I don’t have an answer for ‘the model’ to follow to effectively over-correct the current conditions and ultimately create a sustainable sense of growth; I think the truth is there is not yet one (at least, one put into practice at the appropriate scale, or directly addresses the contemporary situation). Maybe a return to a pre-industrial past will be only way forward – or maybe there is a way to innovate something new – I’m not sure yet, although I have my hopes in human innovation and ingenuity. Whichever the case, I believe we have a particular window in human history, right now, to find out and try to make some important decisions. More investigation is required, more research, and yes, even more failure – trial and error – is inevitable. Still, it seems there is a chance at foresight, and the knowledge that there are real consequences as to what follows via the actions we choose now. In one sense, it’s an evolutionary test, you could say; can we adapt to new circumstances and find a new way to thrive, or is this what human capacity can ultimately generate?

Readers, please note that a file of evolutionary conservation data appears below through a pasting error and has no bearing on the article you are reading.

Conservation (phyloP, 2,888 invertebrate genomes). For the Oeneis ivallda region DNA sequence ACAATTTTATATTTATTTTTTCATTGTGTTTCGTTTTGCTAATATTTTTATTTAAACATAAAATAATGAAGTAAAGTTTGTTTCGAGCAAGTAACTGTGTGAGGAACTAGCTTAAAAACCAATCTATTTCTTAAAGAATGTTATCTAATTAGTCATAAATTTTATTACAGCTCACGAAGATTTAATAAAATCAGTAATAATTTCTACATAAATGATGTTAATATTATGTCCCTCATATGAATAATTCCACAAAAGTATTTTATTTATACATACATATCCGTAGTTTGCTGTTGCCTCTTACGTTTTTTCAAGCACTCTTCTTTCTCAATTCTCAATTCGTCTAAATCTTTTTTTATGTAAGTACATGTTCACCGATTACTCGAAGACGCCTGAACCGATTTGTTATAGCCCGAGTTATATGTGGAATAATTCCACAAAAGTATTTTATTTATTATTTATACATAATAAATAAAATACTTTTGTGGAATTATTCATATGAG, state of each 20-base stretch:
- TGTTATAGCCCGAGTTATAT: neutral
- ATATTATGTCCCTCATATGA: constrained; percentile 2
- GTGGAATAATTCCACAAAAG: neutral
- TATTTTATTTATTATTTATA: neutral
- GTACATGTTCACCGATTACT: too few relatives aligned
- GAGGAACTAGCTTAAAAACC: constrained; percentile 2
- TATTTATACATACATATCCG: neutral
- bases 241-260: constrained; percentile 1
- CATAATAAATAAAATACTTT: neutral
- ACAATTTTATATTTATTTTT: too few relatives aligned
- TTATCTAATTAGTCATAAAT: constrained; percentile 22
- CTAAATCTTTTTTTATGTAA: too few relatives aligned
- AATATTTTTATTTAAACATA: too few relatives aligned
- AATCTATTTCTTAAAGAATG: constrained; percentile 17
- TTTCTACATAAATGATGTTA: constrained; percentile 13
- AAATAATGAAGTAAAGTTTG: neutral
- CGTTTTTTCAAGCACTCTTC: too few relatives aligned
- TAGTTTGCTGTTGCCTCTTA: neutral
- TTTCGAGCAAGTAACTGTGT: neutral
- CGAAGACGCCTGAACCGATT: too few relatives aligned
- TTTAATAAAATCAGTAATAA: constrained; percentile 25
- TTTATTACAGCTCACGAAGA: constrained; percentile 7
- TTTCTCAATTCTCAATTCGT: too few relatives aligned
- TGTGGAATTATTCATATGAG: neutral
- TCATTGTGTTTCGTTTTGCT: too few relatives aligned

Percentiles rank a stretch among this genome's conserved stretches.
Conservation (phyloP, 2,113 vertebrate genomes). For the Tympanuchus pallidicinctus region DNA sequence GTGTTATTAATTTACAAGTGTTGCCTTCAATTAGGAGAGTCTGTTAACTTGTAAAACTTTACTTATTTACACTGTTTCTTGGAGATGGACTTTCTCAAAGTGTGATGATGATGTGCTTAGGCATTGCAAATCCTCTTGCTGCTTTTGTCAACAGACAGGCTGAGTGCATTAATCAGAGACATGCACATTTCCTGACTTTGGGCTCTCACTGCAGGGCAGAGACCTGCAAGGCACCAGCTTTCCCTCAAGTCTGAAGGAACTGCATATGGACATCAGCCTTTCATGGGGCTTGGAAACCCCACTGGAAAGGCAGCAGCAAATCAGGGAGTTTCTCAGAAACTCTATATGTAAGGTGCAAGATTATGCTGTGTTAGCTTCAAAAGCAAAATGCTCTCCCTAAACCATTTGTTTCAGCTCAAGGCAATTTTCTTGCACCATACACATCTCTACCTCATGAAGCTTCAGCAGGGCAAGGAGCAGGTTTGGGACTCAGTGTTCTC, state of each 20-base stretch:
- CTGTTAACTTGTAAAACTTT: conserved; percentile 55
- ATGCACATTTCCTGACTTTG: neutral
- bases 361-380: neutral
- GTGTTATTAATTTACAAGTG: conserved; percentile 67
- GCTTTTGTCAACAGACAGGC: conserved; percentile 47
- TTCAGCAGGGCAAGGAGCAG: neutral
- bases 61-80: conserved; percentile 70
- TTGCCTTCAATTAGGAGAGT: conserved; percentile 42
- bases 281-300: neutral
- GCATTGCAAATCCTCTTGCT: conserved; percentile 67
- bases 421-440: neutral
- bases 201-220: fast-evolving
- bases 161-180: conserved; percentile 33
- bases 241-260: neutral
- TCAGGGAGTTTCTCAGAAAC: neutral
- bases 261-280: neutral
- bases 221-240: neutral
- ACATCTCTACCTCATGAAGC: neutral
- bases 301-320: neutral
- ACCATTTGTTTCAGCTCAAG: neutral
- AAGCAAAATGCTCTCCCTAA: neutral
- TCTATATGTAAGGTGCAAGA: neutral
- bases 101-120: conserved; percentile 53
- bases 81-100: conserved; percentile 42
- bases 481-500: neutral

As trite as it sounds, the answer remains undecided, but the method for producing the answer is known: the answer will be produced by the way in which we, individually and collectively, live our lives.
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Jesse Parent studied International Relations at SUNY Geneseo and is studying STEM in preparation for a Nanoscience degree. His research focuses on Energy, Technology, Resources, Geopolitics, and Sustainability. For more of Jesse’s thoughts throughout the week and to see what news he’s following, you are invited to join the conversation via Twitter, Facebook, or Tumblr. Or visit Jesse Parent [INFLUENCE] to view Case Studies, Reports, Editorials and more.